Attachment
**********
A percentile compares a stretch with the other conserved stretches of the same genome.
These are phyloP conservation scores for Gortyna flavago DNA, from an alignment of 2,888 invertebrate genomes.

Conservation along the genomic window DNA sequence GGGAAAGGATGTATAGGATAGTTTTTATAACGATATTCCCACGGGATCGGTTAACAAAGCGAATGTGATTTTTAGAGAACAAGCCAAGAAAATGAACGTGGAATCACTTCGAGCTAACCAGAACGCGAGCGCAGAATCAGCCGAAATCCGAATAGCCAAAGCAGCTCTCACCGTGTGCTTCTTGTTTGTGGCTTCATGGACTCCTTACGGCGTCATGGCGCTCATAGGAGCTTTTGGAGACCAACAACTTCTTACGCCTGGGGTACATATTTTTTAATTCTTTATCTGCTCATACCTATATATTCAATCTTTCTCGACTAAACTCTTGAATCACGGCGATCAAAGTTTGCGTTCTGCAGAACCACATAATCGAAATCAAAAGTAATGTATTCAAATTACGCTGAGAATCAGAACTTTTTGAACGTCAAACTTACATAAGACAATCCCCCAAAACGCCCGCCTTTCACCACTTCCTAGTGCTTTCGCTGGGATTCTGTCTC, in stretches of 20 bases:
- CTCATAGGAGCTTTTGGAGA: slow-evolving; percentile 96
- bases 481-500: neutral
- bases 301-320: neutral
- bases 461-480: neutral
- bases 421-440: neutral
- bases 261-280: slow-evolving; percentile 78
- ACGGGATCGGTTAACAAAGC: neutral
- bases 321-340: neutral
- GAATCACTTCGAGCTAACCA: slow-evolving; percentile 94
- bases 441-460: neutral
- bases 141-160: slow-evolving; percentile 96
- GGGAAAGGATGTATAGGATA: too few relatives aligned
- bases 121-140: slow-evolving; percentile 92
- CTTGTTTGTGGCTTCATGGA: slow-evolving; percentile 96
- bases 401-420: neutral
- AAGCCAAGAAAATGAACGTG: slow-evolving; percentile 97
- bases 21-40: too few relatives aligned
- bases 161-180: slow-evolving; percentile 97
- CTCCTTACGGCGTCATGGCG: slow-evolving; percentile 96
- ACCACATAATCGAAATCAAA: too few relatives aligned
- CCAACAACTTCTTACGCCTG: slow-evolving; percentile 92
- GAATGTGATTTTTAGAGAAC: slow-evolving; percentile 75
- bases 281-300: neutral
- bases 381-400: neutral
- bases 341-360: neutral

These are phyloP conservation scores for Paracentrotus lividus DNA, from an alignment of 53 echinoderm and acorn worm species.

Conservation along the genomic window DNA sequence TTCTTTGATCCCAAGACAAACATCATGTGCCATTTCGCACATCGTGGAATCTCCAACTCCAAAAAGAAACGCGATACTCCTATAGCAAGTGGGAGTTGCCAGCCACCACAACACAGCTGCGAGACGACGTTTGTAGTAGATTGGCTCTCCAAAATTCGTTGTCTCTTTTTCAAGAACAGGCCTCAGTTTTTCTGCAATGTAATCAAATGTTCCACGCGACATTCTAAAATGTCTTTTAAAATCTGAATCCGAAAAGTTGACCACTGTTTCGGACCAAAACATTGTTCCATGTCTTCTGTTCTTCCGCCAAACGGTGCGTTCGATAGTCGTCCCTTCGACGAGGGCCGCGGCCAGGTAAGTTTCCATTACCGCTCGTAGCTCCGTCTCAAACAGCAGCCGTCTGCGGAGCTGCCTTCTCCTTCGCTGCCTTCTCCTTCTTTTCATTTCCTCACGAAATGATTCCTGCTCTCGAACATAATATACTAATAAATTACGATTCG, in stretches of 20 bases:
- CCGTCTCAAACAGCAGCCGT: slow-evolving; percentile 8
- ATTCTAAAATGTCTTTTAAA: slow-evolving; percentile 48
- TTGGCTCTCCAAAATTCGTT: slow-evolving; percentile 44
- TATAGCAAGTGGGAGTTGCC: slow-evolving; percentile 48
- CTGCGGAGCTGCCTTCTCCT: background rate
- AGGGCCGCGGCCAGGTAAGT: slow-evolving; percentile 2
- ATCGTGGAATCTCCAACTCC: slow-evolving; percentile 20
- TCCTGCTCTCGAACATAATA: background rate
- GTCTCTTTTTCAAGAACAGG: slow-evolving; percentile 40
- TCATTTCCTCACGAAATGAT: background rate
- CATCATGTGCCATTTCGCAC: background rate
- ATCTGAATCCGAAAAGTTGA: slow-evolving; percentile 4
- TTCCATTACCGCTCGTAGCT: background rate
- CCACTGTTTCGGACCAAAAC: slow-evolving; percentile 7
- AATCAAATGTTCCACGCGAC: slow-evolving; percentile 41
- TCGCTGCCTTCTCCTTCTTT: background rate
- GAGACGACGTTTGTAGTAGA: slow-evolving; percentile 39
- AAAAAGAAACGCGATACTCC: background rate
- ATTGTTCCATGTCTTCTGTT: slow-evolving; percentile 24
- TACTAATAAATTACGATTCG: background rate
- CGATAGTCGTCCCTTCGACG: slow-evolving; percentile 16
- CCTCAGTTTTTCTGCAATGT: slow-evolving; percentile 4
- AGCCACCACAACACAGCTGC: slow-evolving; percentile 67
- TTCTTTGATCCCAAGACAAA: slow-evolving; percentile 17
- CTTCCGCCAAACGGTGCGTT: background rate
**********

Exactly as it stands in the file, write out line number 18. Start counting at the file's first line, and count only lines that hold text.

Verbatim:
- bases 401-420: neutral